When we look at the paintings of Robert Kulla we see not only urban landscapes with their moving parts – subways, bridges, taxis – we see the shapes they form. When creating a composition Kulla finds the abstract in his framing. In Queens Plaza, Kulla uses the green painted train tracks to guide our eye to the turning subway car, but he is also exploring the angular and rectangular shapes implicit in the construction.

Queens Plaza depicts just that – Queens Plaza. It a large intersection in New York City where trains rattle above you and trucks rattle beside you. Here it is depicted as if we are looking up at the elevated subway rails, a subway car bends on the corner heading north, while a skyscraper in the background reminds of us how the borough has changed in recent years. Hyperrealism is the style. Kulla depicts each bolt, wire, and speck of dirt on the streetlights and signs.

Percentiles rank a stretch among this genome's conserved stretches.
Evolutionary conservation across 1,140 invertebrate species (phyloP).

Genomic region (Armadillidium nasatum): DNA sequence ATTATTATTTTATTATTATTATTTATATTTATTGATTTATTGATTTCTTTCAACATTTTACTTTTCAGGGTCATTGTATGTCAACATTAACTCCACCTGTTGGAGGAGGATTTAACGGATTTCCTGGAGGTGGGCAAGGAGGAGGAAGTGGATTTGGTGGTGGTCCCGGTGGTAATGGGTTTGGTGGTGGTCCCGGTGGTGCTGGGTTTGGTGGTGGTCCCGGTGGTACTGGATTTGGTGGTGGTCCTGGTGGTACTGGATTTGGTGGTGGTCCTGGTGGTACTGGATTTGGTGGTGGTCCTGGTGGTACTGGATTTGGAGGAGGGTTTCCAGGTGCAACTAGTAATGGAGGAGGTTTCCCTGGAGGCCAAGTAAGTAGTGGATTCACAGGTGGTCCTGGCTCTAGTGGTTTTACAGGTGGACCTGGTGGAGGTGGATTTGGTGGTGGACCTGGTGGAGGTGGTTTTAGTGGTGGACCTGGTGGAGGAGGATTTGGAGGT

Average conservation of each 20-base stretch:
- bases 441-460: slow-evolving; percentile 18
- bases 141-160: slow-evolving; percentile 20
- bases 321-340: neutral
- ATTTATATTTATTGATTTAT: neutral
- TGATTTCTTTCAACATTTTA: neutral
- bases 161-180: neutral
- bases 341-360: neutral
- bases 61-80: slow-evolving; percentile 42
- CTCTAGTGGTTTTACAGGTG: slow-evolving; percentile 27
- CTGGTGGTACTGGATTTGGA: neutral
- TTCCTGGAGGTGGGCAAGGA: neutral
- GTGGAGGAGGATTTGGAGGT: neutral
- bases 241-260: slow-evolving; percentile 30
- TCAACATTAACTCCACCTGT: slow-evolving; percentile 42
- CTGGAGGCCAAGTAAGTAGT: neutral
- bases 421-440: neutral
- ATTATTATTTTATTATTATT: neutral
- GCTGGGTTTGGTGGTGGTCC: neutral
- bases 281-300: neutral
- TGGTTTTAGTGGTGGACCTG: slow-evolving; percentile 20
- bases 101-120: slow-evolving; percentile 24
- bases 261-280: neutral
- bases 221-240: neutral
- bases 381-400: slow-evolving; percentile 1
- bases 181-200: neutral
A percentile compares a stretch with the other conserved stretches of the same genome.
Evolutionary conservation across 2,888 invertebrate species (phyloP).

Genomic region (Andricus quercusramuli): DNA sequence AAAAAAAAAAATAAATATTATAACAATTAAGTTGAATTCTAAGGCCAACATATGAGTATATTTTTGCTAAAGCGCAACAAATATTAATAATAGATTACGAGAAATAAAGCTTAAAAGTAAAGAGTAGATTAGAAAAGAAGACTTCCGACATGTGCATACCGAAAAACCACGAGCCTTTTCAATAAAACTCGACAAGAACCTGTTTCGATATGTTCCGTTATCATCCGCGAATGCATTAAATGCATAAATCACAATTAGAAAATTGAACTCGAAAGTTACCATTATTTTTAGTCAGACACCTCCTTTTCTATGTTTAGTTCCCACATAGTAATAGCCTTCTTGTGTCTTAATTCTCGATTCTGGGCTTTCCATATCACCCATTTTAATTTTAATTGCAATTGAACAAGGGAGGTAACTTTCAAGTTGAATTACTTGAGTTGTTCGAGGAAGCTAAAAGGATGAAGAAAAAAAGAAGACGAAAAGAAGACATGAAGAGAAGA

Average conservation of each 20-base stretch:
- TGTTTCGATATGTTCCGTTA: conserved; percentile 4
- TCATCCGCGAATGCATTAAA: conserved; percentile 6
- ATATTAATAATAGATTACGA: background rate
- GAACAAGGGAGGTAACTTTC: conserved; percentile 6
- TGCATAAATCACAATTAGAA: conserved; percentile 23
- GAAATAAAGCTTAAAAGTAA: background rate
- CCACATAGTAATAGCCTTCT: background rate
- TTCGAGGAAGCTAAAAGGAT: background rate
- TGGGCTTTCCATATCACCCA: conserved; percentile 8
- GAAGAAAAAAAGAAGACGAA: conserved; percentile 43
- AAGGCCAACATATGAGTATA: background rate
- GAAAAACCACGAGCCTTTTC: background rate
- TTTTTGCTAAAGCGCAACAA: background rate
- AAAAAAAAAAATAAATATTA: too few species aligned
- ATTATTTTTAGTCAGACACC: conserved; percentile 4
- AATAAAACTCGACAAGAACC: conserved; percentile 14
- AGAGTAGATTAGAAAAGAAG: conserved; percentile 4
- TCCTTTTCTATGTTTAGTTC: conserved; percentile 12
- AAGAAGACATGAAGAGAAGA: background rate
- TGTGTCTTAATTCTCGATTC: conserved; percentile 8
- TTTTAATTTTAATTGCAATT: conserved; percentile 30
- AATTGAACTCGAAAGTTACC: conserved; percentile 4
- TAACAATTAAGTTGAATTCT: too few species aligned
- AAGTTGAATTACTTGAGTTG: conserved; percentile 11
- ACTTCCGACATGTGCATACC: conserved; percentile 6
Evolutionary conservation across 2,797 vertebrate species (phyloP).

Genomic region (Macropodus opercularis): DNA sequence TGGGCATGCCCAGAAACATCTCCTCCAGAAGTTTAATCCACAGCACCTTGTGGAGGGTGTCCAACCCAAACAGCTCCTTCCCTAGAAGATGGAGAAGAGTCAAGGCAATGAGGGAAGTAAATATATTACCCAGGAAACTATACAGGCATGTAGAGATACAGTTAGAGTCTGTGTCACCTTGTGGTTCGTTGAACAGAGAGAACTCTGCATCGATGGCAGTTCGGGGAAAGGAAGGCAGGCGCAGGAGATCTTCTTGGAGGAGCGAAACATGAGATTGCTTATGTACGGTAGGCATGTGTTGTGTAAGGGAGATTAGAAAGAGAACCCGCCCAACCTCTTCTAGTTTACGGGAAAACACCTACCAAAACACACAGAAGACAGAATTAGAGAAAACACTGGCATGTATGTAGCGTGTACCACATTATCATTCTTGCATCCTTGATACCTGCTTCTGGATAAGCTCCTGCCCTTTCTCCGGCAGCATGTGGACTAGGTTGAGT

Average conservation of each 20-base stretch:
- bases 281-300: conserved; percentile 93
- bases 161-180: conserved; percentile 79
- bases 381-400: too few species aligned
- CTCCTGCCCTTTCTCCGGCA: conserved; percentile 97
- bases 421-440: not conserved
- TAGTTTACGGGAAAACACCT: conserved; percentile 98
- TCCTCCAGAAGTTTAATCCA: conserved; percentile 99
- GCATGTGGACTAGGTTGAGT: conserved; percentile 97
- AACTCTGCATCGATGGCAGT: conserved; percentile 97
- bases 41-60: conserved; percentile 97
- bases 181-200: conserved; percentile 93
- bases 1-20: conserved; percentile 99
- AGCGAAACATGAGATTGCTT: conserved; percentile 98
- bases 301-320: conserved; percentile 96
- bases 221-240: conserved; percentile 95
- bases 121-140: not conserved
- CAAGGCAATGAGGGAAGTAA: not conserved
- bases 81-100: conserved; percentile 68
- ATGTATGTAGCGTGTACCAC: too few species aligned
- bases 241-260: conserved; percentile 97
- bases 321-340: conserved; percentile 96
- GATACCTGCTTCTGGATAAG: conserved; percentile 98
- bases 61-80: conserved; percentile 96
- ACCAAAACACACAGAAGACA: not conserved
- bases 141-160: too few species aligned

While this work is a landscape, the human touch is everywhere. Kulla states that “Although people are not the direct subjects of my work, they are integral to it. The structures stand as proxy for human experience. I create places and moods that invite the viewer to enter into the work and form their own relationship to it.” From the subway to the streetlights, this work depicts a crossroads, a path where people come together and then separate. Even if we do not see them we know they are indelible to the urban experience.

Kulla started his career as a social worker, and contributed to that field for more than 30 years. While he was pursuing artistic endeavors on the side he did not begin to pursue exhibiting his work until 1994. Since 1998 he has focused his work on feats of engineering in cities, first by painting bridge structures in Chicago, and more recently branching out to Boston, Pittsburgh and, of course, New York.

He is represented by the George Billis Gallery in New York City.

– Sarah McMillan